And of course if Beale moves forward to 10 that frees up the full back position for Willie le Roux, who, if the rumours are to be believed is the fastest player we have. Already outpacing our lighting back line in training leaving Wade and Simpson in his dust.
I doubt it will happen unless it is forced by injury, but I’d really like to see a back line of:
15: le Roux
What do you think?
Kurtley Beale was one of the biggest signings of the year when the deal was struck for him to come to Wasps, and when he ruptured his patella tendon within hours of the deal being finalised it seemed like a disaster. But his recovery went well and he arrived in Coventry on time, and within less time than anyone could have expected made his debut and scored his first try in black and gold (Match Report).
His signing undeniably went a long way to consoling Wasps’ fans over the loss of Charles Piutau and his brother Siale who had made such a positive impression and rapidly become firm favourites. We all knew they were short term signings, but I suspect I wasn’t the only person who, deep down inside, truly hoped they’d choose to stay. But move on they did, and the addition of Kurtley Beale meant it wasn’t that big a blow.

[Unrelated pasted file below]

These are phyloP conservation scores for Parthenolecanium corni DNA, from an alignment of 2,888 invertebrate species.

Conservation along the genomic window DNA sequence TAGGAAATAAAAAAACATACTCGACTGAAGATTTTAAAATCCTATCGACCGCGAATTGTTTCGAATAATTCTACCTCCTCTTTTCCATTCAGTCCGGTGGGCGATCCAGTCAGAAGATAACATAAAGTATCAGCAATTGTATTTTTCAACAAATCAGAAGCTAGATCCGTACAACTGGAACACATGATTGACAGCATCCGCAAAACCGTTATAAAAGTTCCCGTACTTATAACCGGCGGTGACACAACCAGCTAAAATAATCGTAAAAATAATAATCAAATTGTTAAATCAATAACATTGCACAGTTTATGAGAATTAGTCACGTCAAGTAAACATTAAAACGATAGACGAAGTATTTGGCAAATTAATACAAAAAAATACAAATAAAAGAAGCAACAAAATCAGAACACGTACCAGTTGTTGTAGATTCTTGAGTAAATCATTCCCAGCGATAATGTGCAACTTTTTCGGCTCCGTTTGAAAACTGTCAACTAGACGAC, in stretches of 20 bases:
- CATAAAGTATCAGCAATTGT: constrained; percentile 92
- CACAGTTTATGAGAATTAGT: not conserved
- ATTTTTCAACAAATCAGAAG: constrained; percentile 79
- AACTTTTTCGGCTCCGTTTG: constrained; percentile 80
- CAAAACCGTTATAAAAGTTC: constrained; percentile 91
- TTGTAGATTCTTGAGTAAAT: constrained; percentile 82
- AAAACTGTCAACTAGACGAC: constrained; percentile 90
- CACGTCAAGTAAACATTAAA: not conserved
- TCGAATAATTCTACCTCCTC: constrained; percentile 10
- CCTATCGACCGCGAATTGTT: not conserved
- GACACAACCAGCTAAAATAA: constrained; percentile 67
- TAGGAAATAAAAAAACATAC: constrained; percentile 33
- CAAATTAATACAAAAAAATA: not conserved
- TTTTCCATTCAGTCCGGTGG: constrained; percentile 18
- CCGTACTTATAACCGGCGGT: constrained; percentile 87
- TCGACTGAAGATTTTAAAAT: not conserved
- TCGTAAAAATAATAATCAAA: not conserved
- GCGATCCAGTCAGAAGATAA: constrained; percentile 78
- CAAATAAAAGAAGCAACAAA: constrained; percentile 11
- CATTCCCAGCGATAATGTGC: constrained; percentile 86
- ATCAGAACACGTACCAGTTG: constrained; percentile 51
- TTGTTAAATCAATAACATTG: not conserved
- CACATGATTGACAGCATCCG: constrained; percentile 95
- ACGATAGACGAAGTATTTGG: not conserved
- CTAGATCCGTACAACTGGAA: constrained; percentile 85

However because of first his contractual commitments, and second the demands of recovering from a potentially career ending injury meant he wasn’t going to be available until later in the season, so for a while we were going to have to make do with neither Charles Piutau, nor Kurtley Beale.
Thankfully for Wasps we have a player who could easily be described as one of the most under-rated backs in the Premiership. Rob Miller.
Without a world class star at 15 Miller took the opportunity to prove his worth. His solidity under the high ball, his aggressive running, his offloads, and his kicking out of hand meant he rapidly took all the urgency out of the wait for Beale to arrive. It didn’t really seem to matter. And with Jimmy Gopperth able to drop back to cover 15 should it be needed, and in one memorable game the youngster Piers O’Connor taking the 15 shirt to allow Miller to play at 10 it seemed our stock of fullbacks was at an all time high.